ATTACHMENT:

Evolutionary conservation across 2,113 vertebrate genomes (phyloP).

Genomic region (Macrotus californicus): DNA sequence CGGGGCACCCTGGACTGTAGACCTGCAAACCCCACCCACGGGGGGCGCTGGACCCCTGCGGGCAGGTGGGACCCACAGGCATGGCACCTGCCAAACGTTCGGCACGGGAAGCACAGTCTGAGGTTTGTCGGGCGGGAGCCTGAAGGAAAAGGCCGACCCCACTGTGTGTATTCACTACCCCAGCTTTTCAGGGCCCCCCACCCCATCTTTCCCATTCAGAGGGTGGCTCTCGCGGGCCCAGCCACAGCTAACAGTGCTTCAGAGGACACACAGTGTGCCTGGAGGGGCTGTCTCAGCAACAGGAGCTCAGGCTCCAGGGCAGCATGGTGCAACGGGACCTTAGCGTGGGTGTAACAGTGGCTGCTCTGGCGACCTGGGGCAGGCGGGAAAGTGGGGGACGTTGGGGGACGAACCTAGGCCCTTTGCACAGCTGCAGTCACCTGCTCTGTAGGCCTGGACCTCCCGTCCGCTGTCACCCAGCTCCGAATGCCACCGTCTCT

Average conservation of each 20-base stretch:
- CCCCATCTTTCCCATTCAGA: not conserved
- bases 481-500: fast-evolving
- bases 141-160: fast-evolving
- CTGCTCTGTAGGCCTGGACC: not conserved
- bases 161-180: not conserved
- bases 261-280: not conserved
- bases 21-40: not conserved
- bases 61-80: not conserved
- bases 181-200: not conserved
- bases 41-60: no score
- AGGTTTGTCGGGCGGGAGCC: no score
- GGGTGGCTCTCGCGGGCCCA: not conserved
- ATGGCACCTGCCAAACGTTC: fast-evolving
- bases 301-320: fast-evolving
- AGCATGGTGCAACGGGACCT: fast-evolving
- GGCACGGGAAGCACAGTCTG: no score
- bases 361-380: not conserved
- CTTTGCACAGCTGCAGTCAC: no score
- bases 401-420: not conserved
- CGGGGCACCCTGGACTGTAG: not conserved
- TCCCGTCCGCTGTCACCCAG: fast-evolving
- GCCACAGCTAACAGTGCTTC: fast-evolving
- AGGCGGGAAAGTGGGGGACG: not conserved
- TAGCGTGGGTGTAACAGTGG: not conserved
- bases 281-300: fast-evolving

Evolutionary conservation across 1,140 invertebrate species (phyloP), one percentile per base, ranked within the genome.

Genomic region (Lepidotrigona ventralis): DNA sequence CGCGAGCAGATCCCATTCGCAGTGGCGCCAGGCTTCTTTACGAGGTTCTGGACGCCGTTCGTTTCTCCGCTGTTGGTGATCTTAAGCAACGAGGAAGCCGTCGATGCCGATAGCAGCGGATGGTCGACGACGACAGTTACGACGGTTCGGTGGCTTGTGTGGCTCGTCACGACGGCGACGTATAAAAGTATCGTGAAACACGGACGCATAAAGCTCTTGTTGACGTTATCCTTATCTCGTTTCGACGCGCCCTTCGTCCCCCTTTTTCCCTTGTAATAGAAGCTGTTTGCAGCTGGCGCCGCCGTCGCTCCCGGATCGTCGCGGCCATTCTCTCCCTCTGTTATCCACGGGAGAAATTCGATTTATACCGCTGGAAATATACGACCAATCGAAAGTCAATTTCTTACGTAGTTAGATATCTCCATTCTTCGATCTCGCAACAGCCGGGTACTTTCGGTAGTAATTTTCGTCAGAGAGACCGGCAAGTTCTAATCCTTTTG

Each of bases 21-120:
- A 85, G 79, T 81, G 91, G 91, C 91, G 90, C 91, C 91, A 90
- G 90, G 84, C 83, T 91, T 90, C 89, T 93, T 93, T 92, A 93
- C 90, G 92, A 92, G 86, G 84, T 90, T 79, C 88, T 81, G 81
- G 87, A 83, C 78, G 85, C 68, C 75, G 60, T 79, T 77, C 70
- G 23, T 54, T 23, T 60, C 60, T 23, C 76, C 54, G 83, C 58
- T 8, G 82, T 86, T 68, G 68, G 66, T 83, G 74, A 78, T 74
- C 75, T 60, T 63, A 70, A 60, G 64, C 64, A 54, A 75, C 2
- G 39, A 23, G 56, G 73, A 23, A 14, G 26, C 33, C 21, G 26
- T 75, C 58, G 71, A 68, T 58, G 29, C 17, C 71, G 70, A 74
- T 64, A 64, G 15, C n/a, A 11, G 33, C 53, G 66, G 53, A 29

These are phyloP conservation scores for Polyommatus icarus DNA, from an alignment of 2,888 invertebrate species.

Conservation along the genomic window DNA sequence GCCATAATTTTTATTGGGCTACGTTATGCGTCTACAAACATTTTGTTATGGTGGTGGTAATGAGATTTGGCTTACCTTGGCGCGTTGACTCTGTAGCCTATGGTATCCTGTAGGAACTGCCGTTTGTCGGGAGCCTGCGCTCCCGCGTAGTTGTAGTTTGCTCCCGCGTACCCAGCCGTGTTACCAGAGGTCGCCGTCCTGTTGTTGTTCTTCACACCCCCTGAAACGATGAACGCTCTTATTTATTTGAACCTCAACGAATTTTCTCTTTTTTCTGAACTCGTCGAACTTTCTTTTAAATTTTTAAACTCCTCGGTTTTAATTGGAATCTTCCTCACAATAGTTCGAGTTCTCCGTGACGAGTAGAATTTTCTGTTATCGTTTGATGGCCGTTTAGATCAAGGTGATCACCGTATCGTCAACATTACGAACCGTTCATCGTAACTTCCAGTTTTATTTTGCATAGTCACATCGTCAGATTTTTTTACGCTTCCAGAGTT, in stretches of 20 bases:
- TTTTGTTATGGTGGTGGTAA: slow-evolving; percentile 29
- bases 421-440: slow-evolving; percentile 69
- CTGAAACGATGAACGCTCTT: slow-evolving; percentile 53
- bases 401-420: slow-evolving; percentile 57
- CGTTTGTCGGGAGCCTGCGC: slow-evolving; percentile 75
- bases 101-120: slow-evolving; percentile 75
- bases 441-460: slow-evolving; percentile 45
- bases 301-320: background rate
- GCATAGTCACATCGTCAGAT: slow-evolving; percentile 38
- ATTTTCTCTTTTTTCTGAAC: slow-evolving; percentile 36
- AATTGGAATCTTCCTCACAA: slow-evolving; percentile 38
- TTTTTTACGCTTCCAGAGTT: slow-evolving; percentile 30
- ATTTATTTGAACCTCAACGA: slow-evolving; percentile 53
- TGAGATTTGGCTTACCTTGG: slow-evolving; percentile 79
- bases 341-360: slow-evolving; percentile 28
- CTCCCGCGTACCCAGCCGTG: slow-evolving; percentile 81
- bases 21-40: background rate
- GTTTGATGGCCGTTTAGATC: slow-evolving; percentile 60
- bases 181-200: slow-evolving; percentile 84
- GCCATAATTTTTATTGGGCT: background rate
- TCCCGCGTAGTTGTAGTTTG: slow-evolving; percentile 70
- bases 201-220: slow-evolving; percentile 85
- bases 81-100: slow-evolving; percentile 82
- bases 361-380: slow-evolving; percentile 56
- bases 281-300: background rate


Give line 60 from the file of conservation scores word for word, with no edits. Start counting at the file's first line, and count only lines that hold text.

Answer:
- bases 21-40: background rate